“Who knows why there were such terrible creatures in those lost days? Perhaps they simply were evil; perhaps they were tainted by the powers of Darkness and changed from nature. I speak of wolves whose heads stood six feet from the earth; spiders who skulked in the shadows and fed on sheep and cattle. There were monsters, also. You know these creatures from myth; they stood twenty feet high if they stood an inch, and could knock a house down with one blow of their club.
“Most terrifying of all, though, were the skull creatures, swift and silent, who fed on the blood of men. These creatures, though smaller than a man, would strike terror into the hearts of the bravest warriors. You, Joe; you are strong?”
Joe, the blacksmith, grinned broadly at the crowd and flexed his large shoulders. Reuel smiled grimly. “You should count yourself lucky that there are today no skull creatures left; a single one would make a snack from you like that.” He snapped his fingers abruptly, loud in the hushed inn. Joe’s grin was suddenly less broad.
“These creatures dwelled far to the west of our lands,” he continued. “There was no sun in those awful lands; the sky was forever black, and fog obscured the land so that you would not see the creature who designed to make you his supper until it was upon you.
“Mind you—there were also men in those lands. Poor, wretched men they were; they lorded not over the creatures of Darkness, but rather were commanded by them and served as their food as much as their slaves. These men hated the creatures of Darkness bitterly, but had no power to overcome them. They were stupid also, and did not see that their own hatred cast them as much under the spell of Darkness as the beasts they despised.
“But then one day, there was a man who stood above all the others in those terrifying lands, and he called the beasts his own, and they obeyed his will. He had a great tower built for him and became lord of the dark lands. But this was not enough for him, for he was evil and saw that there were yet lands of light to the east and would not suffer them. He called upon the powers of Darkness, and they put all their might into him so that he became more, and less, than a man: he was a demon.
“They said that he could not be killed, and his blade was broad and struck men down without scratching their skin. And so the men of the east saw that the creatures of Darkness intended to destroy them, and knew they must gather an army such as the world had never before seen. As the kings of those ancient days traveled the length and breadth of their kingdoms and called every man and boy to fight, the men and creatures of the west gathered themselves into an army of their own and marched upon the kingdoms of the east.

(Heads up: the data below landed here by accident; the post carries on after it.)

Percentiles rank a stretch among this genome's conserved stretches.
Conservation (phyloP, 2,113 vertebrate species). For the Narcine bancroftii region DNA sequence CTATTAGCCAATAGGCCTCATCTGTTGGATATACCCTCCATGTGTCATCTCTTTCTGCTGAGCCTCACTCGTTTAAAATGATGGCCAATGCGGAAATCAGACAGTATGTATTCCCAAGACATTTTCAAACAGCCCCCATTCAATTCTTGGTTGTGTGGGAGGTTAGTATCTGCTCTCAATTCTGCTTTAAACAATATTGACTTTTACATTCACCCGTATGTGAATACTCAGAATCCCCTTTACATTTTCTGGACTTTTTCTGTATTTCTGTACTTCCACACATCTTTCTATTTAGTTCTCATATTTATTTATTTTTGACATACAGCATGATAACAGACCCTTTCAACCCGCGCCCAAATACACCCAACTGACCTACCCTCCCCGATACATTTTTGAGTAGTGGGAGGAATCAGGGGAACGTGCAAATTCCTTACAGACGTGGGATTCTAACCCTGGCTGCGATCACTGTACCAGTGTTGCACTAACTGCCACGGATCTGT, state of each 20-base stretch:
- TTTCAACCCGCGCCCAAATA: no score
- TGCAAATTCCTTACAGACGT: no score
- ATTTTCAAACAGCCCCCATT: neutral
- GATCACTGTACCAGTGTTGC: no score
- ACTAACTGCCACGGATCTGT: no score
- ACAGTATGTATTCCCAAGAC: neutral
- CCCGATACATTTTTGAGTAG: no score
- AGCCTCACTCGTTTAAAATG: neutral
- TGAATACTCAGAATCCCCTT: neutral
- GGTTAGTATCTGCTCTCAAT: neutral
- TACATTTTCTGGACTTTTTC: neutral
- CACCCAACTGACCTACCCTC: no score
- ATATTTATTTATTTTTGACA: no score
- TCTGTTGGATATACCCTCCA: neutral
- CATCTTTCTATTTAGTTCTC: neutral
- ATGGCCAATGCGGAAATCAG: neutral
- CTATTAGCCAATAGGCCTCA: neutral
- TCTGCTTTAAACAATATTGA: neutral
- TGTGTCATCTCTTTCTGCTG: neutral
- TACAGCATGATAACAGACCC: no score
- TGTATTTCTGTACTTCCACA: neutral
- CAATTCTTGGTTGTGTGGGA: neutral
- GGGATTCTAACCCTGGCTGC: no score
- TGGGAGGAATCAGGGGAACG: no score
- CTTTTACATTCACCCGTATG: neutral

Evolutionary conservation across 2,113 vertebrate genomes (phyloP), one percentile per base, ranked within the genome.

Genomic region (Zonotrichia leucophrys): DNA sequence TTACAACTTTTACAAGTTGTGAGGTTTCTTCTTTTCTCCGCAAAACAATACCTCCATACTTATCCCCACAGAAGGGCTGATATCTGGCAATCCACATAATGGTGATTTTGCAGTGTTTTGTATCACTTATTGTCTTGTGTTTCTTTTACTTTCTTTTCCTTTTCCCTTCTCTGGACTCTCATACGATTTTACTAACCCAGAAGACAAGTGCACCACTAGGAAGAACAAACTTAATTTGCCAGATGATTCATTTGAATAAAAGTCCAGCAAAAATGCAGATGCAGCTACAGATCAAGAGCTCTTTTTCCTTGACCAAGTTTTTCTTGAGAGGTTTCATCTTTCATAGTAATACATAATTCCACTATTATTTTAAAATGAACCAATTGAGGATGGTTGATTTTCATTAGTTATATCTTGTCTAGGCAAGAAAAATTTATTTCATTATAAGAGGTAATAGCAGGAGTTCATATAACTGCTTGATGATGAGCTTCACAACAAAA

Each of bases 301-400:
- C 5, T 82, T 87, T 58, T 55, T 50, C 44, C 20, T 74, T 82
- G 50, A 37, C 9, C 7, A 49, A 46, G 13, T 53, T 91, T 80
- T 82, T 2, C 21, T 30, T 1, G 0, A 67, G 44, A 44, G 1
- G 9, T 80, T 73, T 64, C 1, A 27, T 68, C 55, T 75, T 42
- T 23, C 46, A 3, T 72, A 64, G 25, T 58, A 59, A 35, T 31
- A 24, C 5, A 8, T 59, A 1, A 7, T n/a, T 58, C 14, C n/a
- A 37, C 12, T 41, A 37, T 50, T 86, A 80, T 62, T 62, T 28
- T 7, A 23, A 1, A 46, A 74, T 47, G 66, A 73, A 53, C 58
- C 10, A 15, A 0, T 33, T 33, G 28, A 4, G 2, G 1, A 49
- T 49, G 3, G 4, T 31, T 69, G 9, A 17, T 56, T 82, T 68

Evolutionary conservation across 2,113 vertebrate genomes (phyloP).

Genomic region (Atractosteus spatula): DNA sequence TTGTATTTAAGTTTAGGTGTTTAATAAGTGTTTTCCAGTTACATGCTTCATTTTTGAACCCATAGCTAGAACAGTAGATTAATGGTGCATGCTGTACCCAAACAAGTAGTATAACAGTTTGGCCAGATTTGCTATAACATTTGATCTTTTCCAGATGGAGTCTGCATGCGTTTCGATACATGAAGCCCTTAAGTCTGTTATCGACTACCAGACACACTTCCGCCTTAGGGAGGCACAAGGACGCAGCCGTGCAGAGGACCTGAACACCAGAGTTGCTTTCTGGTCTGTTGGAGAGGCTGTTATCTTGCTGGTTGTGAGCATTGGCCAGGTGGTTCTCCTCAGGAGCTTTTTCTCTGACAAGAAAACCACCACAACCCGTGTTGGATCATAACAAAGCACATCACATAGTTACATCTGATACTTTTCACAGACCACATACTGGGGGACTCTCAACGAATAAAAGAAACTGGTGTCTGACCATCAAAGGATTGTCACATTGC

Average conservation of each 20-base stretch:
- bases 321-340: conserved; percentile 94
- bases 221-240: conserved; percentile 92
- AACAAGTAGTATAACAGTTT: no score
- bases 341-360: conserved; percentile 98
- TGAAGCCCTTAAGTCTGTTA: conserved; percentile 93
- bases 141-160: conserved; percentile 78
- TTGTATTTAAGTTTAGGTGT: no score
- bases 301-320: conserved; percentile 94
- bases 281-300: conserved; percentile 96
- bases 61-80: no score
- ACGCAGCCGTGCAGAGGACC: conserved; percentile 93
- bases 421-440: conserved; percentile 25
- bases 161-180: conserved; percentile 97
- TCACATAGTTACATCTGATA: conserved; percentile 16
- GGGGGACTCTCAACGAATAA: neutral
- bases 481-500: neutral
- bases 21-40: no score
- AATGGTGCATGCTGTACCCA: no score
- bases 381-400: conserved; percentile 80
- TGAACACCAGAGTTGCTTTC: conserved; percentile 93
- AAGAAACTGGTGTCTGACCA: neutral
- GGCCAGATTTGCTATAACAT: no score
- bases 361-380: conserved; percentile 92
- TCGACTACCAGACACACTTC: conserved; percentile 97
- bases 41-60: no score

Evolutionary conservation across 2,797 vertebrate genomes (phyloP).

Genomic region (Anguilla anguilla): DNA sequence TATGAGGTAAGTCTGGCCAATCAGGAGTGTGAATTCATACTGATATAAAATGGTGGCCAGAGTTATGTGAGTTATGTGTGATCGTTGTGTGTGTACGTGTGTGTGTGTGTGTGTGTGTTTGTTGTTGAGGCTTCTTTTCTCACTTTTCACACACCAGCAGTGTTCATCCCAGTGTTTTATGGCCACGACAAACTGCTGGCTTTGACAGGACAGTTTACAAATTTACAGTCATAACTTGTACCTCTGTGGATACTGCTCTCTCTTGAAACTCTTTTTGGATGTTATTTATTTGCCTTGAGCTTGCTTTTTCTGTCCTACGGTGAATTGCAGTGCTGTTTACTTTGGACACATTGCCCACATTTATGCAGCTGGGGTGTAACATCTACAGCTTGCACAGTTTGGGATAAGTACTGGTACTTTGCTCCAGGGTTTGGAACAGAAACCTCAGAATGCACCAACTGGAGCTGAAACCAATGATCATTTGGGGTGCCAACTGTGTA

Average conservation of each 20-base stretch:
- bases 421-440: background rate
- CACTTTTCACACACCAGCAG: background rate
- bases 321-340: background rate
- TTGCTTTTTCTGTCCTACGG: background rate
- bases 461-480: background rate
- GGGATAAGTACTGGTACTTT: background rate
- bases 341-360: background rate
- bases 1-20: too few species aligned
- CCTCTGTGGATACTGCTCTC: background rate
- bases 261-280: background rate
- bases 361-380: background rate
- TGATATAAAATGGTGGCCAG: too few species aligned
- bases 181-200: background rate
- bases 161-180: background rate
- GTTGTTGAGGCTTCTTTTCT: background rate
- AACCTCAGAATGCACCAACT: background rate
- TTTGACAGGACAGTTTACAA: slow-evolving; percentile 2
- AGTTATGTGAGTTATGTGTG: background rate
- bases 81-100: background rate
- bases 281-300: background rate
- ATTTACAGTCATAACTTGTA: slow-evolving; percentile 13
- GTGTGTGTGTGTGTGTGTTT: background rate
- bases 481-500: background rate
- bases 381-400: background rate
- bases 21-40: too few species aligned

“The northern border of the lands of the kings of the east was marked by a river that ran from mountains higher than any you have ever seen, and it was here that the armies of east and west—light and dark—first met and gazed at each other. Ten thousand men of the realms of light had mustered, yet threefold that number stood on the north bank and stared them down with hatred. The men of the east were afraid, yet the river still separated them from their enemies and there was not a bridge to cross it. They hoped perhaps that battle might yet be averted if the creatures of Darkness could not cross the flowing waters.”
“That don’t sound so bloody to me, Joe,” said Thara. Joe grunted, but said nothing.
Reuel carried on as if they had not spoken. “It was not to be. From the midst of the men of evil and Darkness came their demon lord, and he touched the river and turned it black, and so he and his army were able to pass unharmed beneath the waves and fall upon the men of the east, who fought valiantly.
“This was to be the greatest battle that had ever been seen in Erâth. For seven days it raged, and the blood of men and beasts ran so thick that it stained the ground and turned the river red. Over miles of field and plain, men did battle with beasts, but it was clear that the men of the east, the men of light, would not win the struggle. Their soldiers knew the art of battle with blade and spear and bow, but were now faced with not just these instruments of death, but claw and tooth and fang also, and could not defend themselves. Too, they were greatly outnumbered, and for every creature or man of Darkness they slew, two more took its place.
“It was certain they would be defeated, their lands of light overrun by the creatures of Darkness, and all the world would be ended. The demon lord marched through the field of battle, stepping heedlessly on the corpses of his enemies, and the kings of the east saw him and knew they had lost.”
Reuel paused; he had been speaking for some time now, and the entire inn was silent, listening intently (for the most part; an old man near the door had laid his head upon the table and was snoring softly). Even Mrs. Heath was following the tale with interest; since Reuel had begun speaking, there had been no further fights, no broken stools, and hardly anyone had called for another ale. For her, Reuel’s tales meant a quiet evening.